# Is completeness equivalent to closure in complete metric spaces?

Let $(X, d)$ be a complete metric space and consider a subset $A \subset X$:

• $A$ closed $\implies$ $A$ complete (I know that)
• $A$ complete $\stackrel{(?)}{\implies}$ $A$ closed

I was wondering about the truth of the second implication. If it's true does the following proof is correct?

Proof (Proof by contrapositive, $\neg A$ closed $\implies \neg A$ complete ):
Take $a \in A' \cap A^c$ (exists since A is not closed, closed sets contains their limit points) and consider the following sequence in $A$ such that

$$\large{(x_n)_{n\in\mathbb{N}} \in N_{1/n}(a) }$$

This is a Cauchy sequence in fact $\forall \epsilon>0$ I can set $\large{n_\epsilon := \lceil{\frac{1}{\epsilon}} \rceil}$ to have $d(x_n, x_m)<\epsilon \hspace{4pt} \forall n \ge n_\epsilon$.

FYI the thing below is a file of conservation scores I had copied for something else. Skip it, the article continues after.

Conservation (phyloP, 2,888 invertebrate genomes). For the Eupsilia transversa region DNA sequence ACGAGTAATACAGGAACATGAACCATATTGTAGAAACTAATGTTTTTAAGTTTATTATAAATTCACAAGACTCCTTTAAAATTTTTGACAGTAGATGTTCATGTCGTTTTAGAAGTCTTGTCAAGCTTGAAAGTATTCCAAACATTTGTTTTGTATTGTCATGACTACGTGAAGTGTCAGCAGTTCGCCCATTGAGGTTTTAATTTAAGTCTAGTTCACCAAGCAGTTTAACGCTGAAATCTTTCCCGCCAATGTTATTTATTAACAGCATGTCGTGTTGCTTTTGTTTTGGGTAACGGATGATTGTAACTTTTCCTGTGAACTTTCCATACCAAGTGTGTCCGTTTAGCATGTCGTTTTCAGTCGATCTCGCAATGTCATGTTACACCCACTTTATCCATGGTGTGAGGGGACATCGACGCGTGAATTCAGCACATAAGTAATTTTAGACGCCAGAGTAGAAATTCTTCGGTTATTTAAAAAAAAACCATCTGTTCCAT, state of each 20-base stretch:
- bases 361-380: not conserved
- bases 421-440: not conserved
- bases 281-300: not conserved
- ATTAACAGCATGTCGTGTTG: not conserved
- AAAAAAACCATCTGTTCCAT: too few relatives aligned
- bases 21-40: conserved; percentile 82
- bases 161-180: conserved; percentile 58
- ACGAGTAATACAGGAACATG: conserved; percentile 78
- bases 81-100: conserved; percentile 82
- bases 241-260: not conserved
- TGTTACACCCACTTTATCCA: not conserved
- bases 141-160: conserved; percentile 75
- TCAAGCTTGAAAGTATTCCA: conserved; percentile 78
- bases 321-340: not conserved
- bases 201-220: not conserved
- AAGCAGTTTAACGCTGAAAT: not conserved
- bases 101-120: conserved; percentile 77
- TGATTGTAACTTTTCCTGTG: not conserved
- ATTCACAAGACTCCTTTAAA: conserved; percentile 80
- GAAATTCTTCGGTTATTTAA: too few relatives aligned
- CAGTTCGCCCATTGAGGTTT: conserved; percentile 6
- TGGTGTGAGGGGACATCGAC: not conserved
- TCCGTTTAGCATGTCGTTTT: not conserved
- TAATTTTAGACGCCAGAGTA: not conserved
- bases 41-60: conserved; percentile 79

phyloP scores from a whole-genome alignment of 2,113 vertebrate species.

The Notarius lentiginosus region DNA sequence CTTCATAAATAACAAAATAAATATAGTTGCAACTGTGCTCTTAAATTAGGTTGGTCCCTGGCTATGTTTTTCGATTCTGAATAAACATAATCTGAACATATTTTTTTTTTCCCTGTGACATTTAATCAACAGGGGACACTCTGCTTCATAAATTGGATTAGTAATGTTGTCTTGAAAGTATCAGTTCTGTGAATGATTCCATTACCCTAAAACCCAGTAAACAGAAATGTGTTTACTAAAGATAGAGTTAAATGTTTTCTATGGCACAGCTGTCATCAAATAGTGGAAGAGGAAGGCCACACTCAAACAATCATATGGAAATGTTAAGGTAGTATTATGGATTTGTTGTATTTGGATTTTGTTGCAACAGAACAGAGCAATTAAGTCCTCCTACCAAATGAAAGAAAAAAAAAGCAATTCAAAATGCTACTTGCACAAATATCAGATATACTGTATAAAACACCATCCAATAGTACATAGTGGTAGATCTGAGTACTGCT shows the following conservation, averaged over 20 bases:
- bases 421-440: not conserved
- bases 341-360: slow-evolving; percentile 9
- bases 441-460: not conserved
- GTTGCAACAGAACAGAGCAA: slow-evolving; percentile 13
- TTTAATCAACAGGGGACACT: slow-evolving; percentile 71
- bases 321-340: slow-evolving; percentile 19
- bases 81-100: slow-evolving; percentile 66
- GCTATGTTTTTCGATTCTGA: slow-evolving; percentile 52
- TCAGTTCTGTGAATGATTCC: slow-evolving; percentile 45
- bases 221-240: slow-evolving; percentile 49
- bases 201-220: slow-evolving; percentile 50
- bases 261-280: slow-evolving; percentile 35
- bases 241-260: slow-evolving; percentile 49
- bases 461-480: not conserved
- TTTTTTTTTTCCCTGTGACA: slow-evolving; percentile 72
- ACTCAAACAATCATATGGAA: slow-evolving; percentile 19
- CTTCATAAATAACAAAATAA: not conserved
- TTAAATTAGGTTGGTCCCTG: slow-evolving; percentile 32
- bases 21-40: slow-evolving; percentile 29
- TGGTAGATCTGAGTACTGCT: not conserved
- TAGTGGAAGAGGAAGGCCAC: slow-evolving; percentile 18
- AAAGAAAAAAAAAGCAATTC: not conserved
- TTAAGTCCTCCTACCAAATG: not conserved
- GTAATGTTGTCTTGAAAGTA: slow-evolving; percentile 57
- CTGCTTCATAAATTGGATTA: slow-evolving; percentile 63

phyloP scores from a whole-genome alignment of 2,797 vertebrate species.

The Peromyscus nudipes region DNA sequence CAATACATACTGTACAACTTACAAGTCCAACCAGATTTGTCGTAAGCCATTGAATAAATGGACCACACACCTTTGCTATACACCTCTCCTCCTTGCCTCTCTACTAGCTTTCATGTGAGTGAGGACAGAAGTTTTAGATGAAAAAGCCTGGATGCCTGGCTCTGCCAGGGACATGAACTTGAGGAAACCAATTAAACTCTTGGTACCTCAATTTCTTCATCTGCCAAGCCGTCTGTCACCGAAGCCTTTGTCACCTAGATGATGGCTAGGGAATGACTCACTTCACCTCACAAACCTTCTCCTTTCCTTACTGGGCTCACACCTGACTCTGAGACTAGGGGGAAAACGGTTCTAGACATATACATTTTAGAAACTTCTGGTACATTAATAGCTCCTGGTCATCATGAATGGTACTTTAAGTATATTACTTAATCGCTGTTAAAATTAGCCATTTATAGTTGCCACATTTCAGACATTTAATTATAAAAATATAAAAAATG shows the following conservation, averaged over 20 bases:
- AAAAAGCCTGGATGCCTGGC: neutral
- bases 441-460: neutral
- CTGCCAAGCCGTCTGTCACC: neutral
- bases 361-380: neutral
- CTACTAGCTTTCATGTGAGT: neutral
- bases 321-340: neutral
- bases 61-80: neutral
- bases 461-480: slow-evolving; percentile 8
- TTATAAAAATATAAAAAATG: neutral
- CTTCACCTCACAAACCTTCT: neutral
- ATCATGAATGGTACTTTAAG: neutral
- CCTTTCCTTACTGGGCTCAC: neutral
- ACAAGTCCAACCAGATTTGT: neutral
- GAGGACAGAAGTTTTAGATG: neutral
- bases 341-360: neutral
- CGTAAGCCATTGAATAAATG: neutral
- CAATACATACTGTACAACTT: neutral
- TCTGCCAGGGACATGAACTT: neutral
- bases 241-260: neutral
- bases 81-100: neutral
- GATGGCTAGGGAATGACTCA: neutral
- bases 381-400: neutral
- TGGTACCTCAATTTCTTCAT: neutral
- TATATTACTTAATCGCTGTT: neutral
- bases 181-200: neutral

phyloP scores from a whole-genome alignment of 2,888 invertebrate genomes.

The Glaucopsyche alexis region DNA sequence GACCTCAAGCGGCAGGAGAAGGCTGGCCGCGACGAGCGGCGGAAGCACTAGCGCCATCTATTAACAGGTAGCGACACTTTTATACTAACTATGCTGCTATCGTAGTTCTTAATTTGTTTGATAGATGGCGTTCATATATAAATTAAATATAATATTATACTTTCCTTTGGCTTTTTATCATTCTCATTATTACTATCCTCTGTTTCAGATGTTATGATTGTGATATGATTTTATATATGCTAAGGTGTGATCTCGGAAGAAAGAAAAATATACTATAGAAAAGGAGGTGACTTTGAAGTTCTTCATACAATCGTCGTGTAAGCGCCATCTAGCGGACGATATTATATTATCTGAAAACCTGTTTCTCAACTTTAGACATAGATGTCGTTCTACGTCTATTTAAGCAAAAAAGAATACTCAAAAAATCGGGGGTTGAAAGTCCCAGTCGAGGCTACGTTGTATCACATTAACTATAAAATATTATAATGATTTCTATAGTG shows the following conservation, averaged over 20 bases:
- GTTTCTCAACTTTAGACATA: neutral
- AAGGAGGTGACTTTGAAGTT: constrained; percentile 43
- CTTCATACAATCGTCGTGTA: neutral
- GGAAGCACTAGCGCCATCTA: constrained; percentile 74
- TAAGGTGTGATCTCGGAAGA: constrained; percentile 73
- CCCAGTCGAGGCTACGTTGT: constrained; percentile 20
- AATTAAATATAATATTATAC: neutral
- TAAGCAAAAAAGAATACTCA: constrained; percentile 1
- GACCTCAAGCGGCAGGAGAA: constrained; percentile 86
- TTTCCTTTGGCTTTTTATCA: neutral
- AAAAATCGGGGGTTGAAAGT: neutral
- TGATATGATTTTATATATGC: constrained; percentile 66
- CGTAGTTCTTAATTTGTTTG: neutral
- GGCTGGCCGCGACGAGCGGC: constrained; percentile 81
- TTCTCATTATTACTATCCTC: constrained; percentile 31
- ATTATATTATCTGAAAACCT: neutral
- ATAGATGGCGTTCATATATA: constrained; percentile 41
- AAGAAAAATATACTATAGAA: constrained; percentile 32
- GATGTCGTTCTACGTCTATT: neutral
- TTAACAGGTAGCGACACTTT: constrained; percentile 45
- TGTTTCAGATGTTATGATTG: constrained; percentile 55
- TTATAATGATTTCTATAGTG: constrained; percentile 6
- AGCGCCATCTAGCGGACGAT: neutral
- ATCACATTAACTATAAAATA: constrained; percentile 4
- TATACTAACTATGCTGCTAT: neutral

But $(x_n)$ does not converge because $a \in A^c. \blacksquare$

Notations: with $A'$ I mean the derived set; with $N_r(p)$ I mean the neighbourhood of $p$ with radius r.

• I think your proof is correct – chan kifung Jul 11 '17 at 23:46
• you can just notice that a convergent sequence is a cauchy sequence, then you ar done – Jens Renders Jul 11 '17 at 23:49
• @JensRenders ok, it's clear, thanks! – Leonardo Vannini Jul 12 '17 at 0:04

Assume $A$ complete.
let prove that $\bar {A}\subset A$. take $a\in \bar {A}$.
then $a=\lim_{n\to+\infty}a_n$ with $a_n\in A$.
$(a_n)$ is Cauchy in $A$ since it converges.
but $A$ is complete then $a\in A$.